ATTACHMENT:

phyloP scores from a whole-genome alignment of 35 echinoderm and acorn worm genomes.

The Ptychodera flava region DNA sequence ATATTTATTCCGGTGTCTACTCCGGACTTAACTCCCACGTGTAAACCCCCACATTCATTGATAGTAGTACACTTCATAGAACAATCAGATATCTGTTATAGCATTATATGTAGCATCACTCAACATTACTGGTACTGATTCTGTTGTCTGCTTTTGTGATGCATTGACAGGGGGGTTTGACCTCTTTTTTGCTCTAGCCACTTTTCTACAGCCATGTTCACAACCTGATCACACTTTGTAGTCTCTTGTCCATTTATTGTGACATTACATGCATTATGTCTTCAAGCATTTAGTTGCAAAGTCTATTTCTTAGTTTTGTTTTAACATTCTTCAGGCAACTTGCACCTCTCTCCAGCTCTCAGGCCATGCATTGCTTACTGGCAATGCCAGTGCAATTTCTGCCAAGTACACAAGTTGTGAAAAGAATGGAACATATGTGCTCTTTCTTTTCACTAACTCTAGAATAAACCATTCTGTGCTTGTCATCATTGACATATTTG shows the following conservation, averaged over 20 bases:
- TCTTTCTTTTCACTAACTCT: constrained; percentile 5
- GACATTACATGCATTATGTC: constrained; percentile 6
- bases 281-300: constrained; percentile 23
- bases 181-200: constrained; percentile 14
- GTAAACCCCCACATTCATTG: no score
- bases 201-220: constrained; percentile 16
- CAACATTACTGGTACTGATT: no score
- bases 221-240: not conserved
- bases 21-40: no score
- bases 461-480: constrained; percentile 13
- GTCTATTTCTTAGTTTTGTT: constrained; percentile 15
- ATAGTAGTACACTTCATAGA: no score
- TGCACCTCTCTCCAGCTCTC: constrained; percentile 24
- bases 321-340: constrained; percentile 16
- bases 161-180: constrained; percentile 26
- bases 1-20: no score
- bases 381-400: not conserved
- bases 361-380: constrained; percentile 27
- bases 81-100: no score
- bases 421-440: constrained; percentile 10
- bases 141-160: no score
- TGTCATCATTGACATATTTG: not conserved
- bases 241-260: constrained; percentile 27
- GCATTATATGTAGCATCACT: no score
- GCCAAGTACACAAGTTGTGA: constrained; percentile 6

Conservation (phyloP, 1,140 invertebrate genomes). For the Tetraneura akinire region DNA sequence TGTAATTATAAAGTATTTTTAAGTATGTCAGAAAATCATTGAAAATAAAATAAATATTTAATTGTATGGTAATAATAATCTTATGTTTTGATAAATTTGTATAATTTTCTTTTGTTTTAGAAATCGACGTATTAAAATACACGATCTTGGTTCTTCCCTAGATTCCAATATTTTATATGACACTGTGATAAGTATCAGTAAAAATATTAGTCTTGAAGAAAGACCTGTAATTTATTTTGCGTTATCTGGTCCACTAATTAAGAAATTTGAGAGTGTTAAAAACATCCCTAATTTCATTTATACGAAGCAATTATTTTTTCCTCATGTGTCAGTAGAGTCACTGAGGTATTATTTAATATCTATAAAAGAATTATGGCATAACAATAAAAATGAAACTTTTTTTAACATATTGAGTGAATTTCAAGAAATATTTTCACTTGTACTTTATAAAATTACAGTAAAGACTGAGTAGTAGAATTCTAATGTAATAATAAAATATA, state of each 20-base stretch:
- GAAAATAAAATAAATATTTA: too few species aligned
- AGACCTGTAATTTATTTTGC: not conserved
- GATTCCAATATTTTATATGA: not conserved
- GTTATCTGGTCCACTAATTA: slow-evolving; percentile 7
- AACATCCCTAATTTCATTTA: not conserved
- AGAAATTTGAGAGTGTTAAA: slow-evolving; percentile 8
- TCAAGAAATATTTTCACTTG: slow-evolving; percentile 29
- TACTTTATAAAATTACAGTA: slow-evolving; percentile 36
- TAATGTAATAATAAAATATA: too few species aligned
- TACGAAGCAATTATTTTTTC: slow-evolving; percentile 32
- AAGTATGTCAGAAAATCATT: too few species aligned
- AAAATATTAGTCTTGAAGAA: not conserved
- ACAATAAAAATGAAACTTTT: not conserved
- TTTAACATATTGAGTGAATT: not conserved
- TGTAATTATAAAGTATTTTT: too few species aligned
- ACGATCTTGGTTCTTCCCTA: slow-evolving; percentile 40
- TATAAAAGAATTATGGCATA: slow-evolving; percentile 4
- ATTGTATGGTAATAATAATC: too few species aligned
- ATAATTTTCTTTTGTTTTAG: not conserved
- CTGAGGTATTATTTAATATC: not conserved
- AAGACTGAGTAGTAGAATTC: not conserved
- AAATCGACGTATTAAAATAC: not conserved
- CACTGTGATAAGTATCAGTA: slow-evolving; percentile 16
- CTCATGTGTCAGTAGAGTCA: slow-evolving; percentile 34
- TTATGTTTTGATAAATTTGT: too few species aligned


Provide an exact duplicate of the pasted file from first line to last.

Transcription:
phyloP scores from a whole-genome alignment of 35 echinoderm and acorn worm genomes.

The Ptychodera flava region DNA sequence ATATTTATTCCGGTGTCTACTCCGGACTTAACTCCCACGTGTAAACCCCCACATTCATTGATAGTAGTACACTTCATAGAACAATCAGATATCTGTTATAGCATTATATGTAGCATCACTCAACATTACTGGTACTGATTCTGTTGTCTGCTTTTGTGATGCATTGACAGGGGGGTTTGACCTCTTTTTTGCTCTAGCCACTTTTCTACAGCCATGTTCACAACCTGATCACACTTTGTAGTCTCTTGTCCATTTATTGTGACATTACATGCATTATGTCTTCAAGCATTTAGTTGCAAAGTCTATTTCTTAGTTTTGTTTTAACATTCTTCAGGCAACTTGCACCTCTCTCCAGCTCTCAGGCCATGCATTGCTTACTGGCAATGCCAGTGCAATTTCTGCCAAGTACACAAGTTGTGAAAAGAATGGAACATATGTGCTCTTTCTTTTCACTAACTCTAGAATAAACCATTCTGTGCTTGTCATCATTGACATATTTG shows the following conservation, averaged over 20 bases:
- TCTTTCTTTTCACTAACTCT: constrained; percentile 5
- GACATTACATGCATTATGTC: constrained; percentile 6
- bases 281-300: constrained; percentile 23
- bases 181-200: constrained; percentile 14
- GTAAACCCCCACATTCATTG: no score
- bases 201-220: constrained; percentile 16
- CAACATTACTGGTACTGATT: no score
- bases 221-240: not conserved
- bases 21-40: no score
- bases 461-480: constrained; percentile 13
- GTCTATTTCTTAGTTTTGTT: constrained; percentile 15
- ATAGTAGTACACTTCATAGA: no score
- TGCACCTCTCTCCAGCTCTC: constrained; percentile 24
- bases 321-340: constrained; percentile 16
- bases 161-180: constrained; percentile 26
- bases 1-20: no score
- bases 381-400: not conserved
- bases 361-380: constrained; percentile 27
- bases 81-100: no score
- bases 421-440: constrained; percentile 10
- bases 141-160: no score
- TGTCATCATTGACATATTTG: not conserved
- bases 241-260: constrained; percentile 27
- GCATTATATGTAGCATCACT: no score
- GCCAAGTACACAAGTTGTGA: constrained; percentile 6

Conservation (phyloP, 1,140 invertebrate genomes). For the Tetraneura akinire region DNA sequence TGTAATTATAAAGTATTTTTAAGTATGTCAGAAAATCATTGAAAATAAAATAAATATTTAATTGTATGGTAATAATAATCTTATGTTTTGATAAATTTGTATAATTTTCTTTTGTTTTAGAAATCGACGTATTAAAATACACGATCTTGGTTCTTCCCTAGATTCCAATATTTTATATGACACTGTGATAAGTATCAGTAAAAATATTAGTCTTGAAGAAAGACCTGTAATTTATTTTGCGTTATCTGGTCCACTAATTAAGAAATTTGAGAGTGTTAAAAACATCCCTAATTTCATTTATACGAAGCAATTATTTTTTCCTCATGTGTCAGTAGAGTCACTGAGGTATTATTTAATATCTATAAAAGAATTATGGCATAACAATAAAAATGAAACTTTTTTTAACATATTGAGTGAATTTCAAGAAATATTTTCACTTGTACTTTATAAAATTACAGTAAAGACTGAGTAGTAGAATTCTAATGTAATAATAAAATATA, state of each 20-base stretch:
- GAAAATAAAATAAATATTTA: too few species aligned
- AGACCTGTAATTTATTTTGC: not conserved
- GATTCCAATATTTTATATGA: not conserved
- GTTATCTGGTCCACTAATTA: slow-evolving; percentile 7
- AACATCCCTAATTTCATTTA: not conserved
- AGAAATTTGAGAGTGTTAAA: slow-evolving; percentile 8
- TCAAGAAATATTTTCACTTG: slow-evolving; percentile 29
- TACTTTATAAAATTACAGTA: slow-evolving; percentile 36
- TAATGTAATAATAAAATATA: too few species aligned
- TACGAAGCAATTATTTTTTC: slow-evolving; percentile 32
- AAGTATGTCAGAAAATCATT: too few species aligned
- AAAATATTAGTCTTGAAGAA: not conserved
- ACAATAAAAATGAAACTTTT: not conserved
- TTTAACATATTGAGTGAATT: not conserved
- TGTAATTATAAAGTATTTTT: too few species aligned
- ACGATCTTGGTTCTTCCCTA: slow-evolving; percentile 40
- TATAAAAGAATTATGGCATA: slow-evolving; percentile 4
- ATTGTATGGTAATAATAATC: too few species aligned
- ATAATTTTCTTTTGTTTTAG: not conserved
- CTGAGGTATTATTTAATATC: not conserved
- AAGACTGAGTAGTAGAATTC: not conserved
- AAATCGACGTATTAAAATAC: not conserved
- CACTGTGATAAGTATCAGTA: slow-evolving; percentile 16
- CTCATGTGTCAGTAGAGTCA: slow-evolving; percentile 34
- TTATGTTTTGATAAATTTGT: too few species aligned